Categories: ‘Jolt’review

‘Jolt’ Review: Kate Beckinsale Lets It All Out in Energetic Action Saga

Female rage gets results in this electrifying spin on familiar tropes


Female rage has long been the subject of films, across an array of genres, but only in recent years have women taken the helm, telling these stories in more nuanced, layered, and — yes — super-fun ways. That uniquely female gaze and energy provide the beating heart behind director Tanya Wexler’s indulgent, entertaining action flick “Jolt.”

Lindy (Kate Beckinsale) is a woman with an “impulse control problem.” A traumatic upbringing initiated her rage issues, but as most women in the world know, the trauma of growing up female is a lifelong lesson in grinning and bearing it. But that’s not how Lindy rolls. Despite years of therapy, and her attempts to vent as a member of the military or an athlete in extreme sports, Lindy has found only one way to curb her violent desires: Using a vest made out of electrodes, she gives herself little electric shocks whenever her rage gets too overwhelming. 

Hers is a lonely existence, one that she doesn’t mind nearly as much as her therapist (Stanley Tucci) does. At his insistence, she goes on a blind date with an accountant named Justin (Jai Courtney); though the date doesn’t go very well, he charms her, and the evening heats up. The following day, Lindy’s giddy with joy — until her almost-but-not-really new beau gets killed. And now she wants revenge.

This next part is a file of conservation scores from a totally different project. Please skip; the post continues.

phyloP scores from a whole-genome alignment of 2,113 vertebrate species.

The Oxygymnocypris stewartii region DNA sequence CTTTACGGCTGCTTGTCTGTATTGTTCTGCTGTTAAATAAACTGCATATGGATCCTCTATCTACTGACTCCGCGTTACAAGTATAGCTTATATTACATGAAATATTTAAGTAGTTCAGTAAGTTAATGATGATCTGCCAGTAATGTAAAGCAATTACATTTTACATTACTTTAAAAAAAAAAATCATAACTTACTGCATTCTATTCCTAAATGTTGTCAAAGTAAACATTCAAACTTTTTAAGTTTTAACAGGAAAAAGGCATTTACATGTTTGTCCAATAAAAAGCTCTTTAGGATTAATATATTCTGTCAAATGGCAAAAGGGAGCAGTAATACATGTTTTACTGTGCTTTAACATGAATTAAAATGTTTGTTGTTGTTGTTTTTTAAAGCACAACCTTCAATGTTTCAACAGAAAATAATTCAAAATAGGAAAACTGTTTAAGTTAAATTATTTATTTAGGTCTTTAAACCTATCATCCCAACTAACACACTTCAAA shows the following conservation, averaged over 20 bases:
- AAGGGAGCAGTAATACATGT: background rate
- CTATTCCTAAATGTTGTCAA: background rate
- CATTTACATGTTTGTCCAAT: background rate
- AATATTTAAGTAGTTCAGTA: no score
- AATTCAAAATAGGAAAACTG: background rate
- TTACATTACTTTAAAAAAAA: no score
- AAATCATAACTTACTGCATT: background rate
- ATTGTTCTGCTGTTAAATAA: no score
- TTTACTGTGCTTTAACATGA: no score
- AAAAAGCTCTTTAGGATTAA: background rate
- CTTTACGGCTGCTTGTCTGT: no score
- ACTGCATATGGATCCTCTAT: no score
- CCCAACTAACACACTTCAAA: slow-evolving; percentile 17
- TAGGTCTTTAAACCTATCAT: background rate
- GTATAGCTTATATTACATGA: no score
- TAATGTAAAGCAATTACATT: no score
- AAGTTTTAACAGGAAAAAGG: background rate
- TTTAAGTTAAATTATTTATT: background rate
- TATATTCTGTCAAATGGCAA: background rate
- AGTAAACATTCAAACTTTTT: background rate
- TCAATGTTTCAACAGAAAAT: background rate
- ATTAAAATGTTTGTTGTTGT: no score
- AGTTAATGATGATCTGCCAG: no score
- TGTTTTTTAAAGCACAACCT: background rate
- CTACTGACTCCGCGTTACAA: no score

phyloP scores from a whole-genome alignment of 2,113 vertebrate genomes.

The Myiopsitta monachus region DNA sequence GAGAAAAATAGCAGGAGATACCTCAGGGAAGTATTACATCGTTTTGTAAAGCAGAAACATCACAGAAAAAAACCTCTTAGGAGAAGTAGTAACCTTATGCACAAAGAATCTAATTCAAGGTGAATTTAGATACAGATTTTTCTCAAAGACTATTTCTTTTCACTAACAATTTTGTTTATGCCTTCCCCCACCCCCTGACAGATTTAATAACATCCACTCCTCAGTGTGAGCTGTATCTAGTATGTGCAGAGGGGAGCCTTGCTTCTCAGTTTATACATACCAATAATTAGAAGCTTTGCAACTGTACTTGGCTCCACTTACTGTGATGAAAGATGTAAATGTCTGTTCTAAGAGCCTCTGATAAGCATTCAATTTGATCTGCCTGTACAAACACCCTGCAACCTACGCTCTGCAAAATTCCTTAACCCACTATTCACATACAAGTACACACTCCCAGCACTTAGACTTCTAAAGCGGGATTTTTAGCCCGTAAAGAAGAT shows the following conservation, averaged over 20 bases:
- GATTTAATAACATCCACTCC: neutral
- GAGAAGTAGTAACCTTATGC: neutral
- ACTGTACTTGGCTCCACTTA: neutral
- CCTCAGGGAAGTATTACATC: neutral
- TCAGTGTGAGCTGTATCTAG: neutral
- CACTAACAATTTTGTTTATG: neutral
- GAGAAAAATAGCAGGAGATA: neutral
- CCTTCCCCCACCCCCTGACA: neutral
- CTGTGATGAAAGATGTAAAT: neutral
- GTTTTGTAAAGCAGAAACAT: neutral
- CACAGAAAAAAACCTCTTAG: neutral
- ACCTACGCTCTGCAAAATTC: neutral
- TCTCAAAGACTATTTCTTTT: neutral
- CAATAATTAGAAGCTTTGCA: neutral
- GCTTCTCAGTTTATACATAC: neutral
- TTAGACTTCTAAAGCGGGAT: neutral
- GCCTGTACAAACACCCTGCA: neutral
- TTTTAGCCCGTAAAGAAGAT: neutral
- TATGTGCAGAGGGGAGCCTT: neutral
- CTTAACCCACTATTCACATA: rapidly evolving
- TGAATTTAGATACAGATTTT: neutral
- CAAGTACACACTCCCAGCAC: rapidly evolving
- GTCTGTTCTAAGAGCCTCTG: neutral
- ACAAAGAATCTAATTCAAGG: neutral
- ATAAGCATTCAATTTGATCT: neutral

First-time writer Scott Wascha turns clichéd action movie tropes into punchlines, off of which he can bounce Lindy’s rage. The script manages to give Lindy layers beyond her fury, adding humor and heart without ever really trying to change her. That’s an unusual choice — women on screen typically have to become softer or more light-hearted about their anger, but not in Wascha’s script, which acknowledges that it’s the world that needs to change, not Lindy’s anger (except, OK, maybe she could stand to change a bit herself).

Wexler’s direction enhances the liveliness of the script. “Jolt” moves fast, but the pace is in sync with its protagonist. Lindy moves from moment to moment, trying simply to exist in a world that constantly tells her to keep her feelings in check. The jewel-toned, vividly lit cinematography by Jules O’Loughlin (“Come Away”) similarly echoes how vivid Lindy herself is, as she walks through the streets, ready to electrocute herself rather than hurt someone else. It’s a choice that speaks volumes about the character, underscoring over the course of the film just how much she cares about others.

Beckinsale is just a joy to watch here, taking a character full of trauma and anger and turningt her into some

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